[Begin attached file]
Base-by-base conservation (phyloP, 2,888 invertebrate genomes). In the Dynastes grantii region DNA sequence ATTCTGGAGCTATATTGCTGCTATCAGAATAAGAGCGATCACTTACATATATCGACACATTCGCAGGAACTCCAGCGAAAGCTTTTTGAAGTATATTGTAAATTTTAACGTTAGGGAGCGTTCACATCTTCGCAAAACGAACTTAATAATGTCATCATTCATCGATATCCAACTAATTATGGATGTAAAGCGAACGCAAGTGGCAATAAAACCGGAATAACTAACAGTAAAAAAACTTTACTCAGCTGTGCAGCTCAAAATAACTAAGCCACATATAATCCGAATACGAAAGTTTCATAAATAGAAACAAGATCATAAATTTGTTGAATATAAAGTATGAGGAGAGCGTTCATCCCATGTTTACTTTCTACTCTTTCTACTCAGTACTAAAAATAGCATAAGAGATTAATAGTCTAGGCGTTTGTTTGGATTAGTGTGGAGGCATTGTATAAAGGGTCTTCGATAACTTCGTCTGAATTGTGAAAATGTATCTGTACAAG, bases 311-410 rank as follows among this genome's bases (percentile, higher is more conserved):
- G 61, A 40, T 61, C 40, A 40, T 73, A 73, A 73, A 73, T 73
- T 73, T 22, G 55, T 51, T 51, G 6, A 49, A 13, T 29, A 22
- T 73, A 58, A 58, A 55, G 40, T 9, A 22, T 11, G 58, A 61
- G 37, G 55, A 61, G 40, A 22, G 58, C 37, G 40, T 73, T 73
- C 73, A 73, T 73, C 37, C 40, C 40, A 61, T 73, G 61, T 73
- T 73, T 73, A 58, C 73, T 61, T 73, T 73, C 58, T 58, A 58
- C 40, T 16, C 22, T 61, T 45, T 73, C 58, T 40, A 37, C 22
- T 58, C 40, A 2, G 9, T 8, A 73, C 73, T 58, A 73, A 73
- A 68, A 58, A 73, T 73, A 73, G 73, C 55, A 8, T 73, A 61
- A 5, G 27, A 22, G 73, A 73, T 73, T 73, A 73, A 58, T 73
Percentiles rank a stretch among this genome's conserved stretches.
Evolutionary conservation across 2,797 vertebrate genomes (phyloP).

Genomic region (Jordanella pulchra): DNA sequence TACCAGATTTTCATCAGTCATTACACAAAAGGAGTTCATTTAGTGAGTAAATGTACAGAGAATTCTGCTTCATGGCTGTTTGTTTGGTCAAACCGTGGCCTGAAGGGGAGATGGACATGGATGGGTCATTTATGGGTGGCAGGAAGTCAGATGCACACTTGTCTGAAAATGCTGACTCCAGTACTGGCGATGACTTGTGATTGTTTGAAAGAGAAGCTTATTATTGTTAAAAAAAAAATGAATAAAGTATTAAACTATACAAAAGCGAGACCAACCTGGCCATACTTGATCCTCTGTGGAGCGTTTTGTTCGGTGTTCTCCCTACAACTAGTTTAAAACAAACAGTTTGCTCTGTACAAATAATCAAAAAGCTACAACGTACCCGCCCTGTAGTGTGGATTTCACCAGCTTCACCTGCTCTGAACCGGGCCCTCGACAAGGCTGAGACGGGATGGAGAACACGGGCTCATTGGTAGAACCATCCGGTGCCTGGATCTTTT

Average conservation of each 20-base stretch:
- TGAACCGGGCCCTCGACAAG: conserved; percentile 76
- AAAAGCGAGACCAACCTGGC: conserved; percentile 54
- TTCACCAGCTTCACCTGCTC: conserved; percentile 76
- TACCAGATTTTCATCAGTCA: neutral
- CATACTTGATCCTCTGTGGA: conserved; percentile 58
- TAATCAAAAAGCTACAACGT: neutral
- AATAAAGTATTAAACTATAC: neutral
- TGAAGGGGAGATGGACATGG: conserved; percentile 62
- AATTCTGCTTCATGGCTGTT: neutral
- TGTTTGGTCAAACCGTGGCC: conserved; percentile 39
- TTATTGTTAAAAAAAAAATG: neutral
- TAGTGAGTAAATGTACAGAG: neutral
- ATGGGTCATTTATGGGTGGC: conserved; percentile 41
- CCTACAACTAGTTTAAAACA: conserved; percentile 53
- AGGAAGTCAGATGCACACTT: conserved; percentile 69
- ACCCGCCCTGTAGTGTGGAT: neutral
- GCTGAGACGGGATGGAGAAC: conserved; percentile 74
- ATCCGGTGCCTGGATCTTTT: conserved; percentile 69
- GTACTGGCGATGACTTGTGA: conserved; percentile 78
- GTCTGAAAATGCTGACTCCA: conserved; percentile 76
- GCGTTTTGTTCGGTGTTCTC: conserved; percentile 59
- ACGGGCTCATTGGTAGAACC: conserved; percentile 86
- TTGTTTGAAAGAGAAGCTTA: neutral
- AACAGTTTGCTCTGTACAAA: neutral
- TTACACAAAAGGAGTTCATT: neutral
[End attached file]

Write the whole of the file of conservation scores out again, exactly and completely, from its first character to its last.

Base-by-base conservation (phyloP, 2,888 invertebrate genomes). In the Dynastes grantii region DNA sequence ATTCTGGAGCTATATTGCTGCTATCAGAATAAGAGCGATCACTTACATATATCGACACATTCGCAGGAACTCCAGCGAAAGCTTTTTGAAGTATATTGTAAATTTTAACGTTAGGGAGCGTTCACATCTTCGCAAAACGAACTTAATAATGTCATCATTCATCGATATCCAACTAATTATGGATGTAAAGCGAACGCAAGTGGCAATAAAACCGGAATAACTAACAGTAAAAAAACTTTACTCAGCTGTGCAGCTCAAAATAACTAAGCCACATATAATCCGAATACGAAAGTTTCATAAATAGAAACAAGATCATAAATTTGTTGAATATAAAGTATGAGGAGAGCGTTCATCCCATGTTTACTTTCTACTCTTTCTACTCAGTACTAAAAATAGCATAAGAGATTAATAGTCTAGGCGTTTGTTTGGATTAGTGTGGAGGCATTGTATAAAGGGTCTTCGATAACTTCGTCTGAATTGTGAAAATGTATCTGTACAAG, bases 311-410 rank as follows among this genome's bases (percentile, higher is more conserved):
- G 61, A 40, T 61, C 40, A 40, T 73, A 73, A 73, A 73, T 73
- T 73, T 22, G 55, T 51, T 51, G 6, A 49, A 13, T 29, A 22
- T 73, A 58, A 58, A 55, G 40, T 9, A 22, T 11, G 58, A 61
- G 37, G 55, A 61, G 40, A 22, G 58, C 37, G 40, T 73, T 73
- C 73, A 73, T 73, C 37, C 40, C 40, A 61, T 73, G 61, T 73
- T 73, T 73, A 58, C 73, T 61, T 73, T 73, C 58, T 58, A 58
- C 40, T 16, C 22, T 61, T 45, T 73, C 58, T 40, A 37, C 22
- T 58, C 40, A 2, G 9, T 8, A 73, C 73, T 58, A 73, A 73
- A 68, A 58, A 73, T 73, A 73, G 73, C 55, A 8, T 73, A 61
- A 5, G 27, A 22, G 73, A 73, T 73, T 73, A 73, A 58, T 73
Percentiles rank a stretch among this genome's conserved stretches.
Evolutionary conservation across 2,797 vertebrate genomes (phyloP).

Genomic region (Jordanella pulchra): DNA sequence TACCAGATTTTCATCAGTCATTACACAAAAGGAGTTCATTTAGTGAGTAAATGTACAGAGAATTCTGCTTCATGGCTGTTTGTTTGGTCAAACCGTGGCCTGAAGGGGAGATGGACATGGATGGGTCATTTATGGGTGGCAGGAAGTCAGATGCACACTTGTCTGAAAATGCTGACTCCAGTACTGGCGATGACTTGTGATTGTTTGAAAGAGAAGCTTATTATTGTTAAAAAAAAAATGAATAAAGTATTAAACTATACAAAAGCGAGACCAACCTGGCCATACTTGATCCTCTGTGGAGCGTTTTGTTCGGTGTTCTCCCTACAACTAGTTTAAAACAAACAGTTTGCTCTGTACAAATAATCAAAAAGCTACAACGTACCCGCCCTGTAGTGTGGATTTCACCAGCTTCACCTGCTCTGAACCGGGCCCTCGACAAGGCTGAGACGGGATGGAGAACACGGGCTCATTGGTAGAACCATCCGGTGCCTGGATCTTTT

Average conservation of each 20-base stretch:
- TGAACCGGGCCCTCGACAAG: conserved; percentile 76
- AAAAGCGAGACCAACCTGGC: conserved; percentile 54
- TTCACCAGCTTCACCTGCTC: conserved; percentile 76
- TACCAGATTTTCATCAGTCA: neutral
- CATACTTGATCCTCTGTGGA: conserved; percentile 58
- TAATCAAAAAGCTACAACGT: neutral
- AATAAAGTATTAAACTATAC: neutral
- TGAAGGGGAGATGGACATGG: conserved; percentile 62
- AATTCTGCTTCATGGCTGTT: neutral
- TGTTTGGTCAAACCGTGGCC: conserved; percentile 39
- TTATTGTTAAAAAAAAAATG: neutral
- TAGTGAGTAAATGTACAGAG: neutral
- ATGGGTCATTTATGGGTGGC: conserved; percentile 41
- CCTACAACTAGTTTAAAACA: conserved; percentile 53
- AGGAAGTCAGATGCACACTT: conserved; percentile 69
- ACCCGCCCTGTAGTGTGGAT: neutral
- GCTGAGACGGGATGGAGAAC: conserved; percentile 74
- ATCCGGTGCCTGGATCTTTT: conserved; percentile 69
- GTACTGGCGATGACTTGTGA: conserved; percentile 78
- GTCTGAAAATGCTGACTCCA: conserved; percentile 76
- GCGTTTTGTTCGGTGTTCTC: conserved; percentile 59
- ACGGGCTCATTGGTAGAACC: conserved; percentile 86
- TTGTTTGAAAGAGAAGCTTA: neutral
- AACAGTTTGCTCTGTACAAA: neutral
- TTACACAAAAGGAGTTCATT: neutral